David Williams, a technical consultant at the International Labor Organization (ILO), shared similar sentiments. “There is in Cambodia today a significant—and growing—mismatch between the needs of employers and the skills of new labor market entrants,” he told Economics Today. “Cambodia—at its current level of development—needs more vocational and technical skills that are carefully tailored towards the needs of the labor market if it is to address the current youth employment challenge and provide decent work opportunities for all new labor force entrants.”

Based on his experience as manager of a company in Cambodia, Laurent Notin, general manager of the research firm Indochina Research, said there are indeed startling discrepancies between courses offered in Cambodia and the needs of the market.

“For example, there is a lack of quality sales people, while all companies need qualified sales staff, whom not only sell products but also develop long-term relationships with clients based on mutual trust,” he said. “Young people are often not well prepared to the employment market: they have limited professional experience, have not … done internships. While the international companies are often more prestigious, they are also far more demanding in terms of skills, experience and attitude.

School’s Out

Certainly the around 23,000 graduates of the 2008-2009 academic year are likely to find their next few years testing. During the rigors of a recession, employers become far more demanding, sparing selecting only a select few the best candidates.

Notin remarked that finding the right job is never easy, but has certainly become more difficult as companies cut their budgets. “In addition, most graduates have not been correctly prepared to enter the market on essentials skills such as writing a CV, writing a cover letter or undertaking job interviews.”

Denis Gambade, director of the French- Cambodian Chamber of Commerce, said that there are “no more huge recruitment plans like last year.”

“This year, companies need staff, but they are looking for the skilled and experienced ones first. Companies cannot afford to have huge payrolls like before; they want efficient staff.”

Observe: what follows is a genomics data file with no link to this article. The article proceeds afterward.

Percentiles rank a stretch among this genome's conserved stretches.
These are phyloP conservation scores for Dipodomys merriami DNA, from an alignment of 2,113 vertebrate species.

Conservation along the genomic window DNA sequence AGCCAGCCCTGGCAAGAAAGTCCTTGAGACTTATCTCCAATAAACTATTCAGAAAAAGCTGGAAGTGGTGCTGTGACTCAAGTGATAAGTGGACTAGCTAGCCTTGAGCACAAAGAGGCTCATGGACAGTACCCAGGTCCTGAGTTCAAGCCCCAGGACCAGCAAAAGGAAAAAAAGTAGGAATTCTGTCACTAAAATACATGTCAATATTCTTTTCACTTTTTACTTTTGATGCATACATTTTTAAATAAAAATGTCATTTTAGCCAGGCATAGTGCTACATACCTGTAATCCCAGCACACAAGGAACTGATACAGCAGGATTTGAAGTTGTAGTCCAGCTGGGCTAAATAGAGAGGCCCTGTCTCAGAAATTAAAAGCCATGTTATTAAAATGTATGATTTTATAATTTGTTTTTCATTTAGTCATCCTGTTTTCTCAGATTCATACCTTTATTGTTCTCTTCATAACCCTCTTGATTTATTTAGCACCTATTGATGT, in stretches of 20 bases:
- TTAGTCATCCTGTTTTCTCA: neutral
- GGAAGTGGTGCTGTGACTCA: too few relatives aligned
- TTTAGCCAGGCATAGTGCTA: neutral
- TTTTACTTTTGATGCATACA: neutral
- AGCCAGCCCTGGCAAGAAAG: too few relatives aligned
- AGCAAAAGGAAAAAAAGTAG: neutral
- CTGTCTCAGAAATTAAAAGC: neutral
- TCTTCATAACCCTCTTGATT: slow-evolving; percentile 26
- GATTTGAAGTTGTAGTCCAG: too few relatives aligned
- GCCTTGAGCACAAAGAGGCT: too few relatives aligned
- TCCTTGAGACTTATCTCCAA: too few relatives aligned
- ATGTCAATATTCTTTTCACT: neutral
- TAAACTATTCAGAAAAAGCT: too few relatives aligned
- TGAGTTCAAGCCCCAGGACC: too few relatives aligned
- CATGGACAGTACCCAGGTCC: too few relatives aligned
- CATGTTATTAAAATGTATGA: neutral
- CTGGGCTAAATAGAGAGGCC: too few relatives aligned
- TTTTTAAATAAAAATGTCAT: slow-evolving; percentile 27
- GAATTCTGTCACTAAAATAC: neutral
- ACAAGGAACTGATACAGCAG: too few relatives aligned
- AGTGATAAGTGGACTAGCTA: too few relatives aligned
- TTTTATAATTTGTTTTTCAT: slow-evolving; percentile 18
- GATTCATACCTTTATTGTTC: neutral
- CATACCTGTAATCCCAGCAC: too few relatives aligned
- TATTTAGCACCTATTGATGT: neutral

Ban Thero, agreed that the demand for labor is currently unsteady. “However,” he said, “demand for skilled and talented potential employees is still increasing, while demand for unskilled workers is decreasing.”

The news might not all be bad: Chan Sophal said that demand is still high for the best graduates and could be increasing. “As competition gets tougher, companies need to recruit more competent Cambodians, some to replace more costly expatriates,” he told Economics Today, recommending students study hard.

Cambodian Mekong University’s Ban Thero suggested students take their studies more seriously. “To upgrade and equip themselves for the market’s demands, students have to work harder to be better prepared during their time in universities,” he said.

The ILO’s David Williams argued for more state spending on education. “Under-investment in education is one key factor at the heart of this: Cambodia spends less than 2 percent of its GDP on education, compared with 4.2 percent in Thailand and 6.2 percent in Malaysia,” he said. To address the problems, more effective and targeted employment services are needed, especially in the provinces, as well as needs and demand-based job training, including technical and vocational training. “Greater investment in education [and] diversification of the economy and expansion of the industrial base, including moving up the value chain in existing key sectors, so as to create greater ‘skilled’ employment opportunities for young Cambodians,” would be the best strategy, Williams concluded.

0 comments:

Post a Comment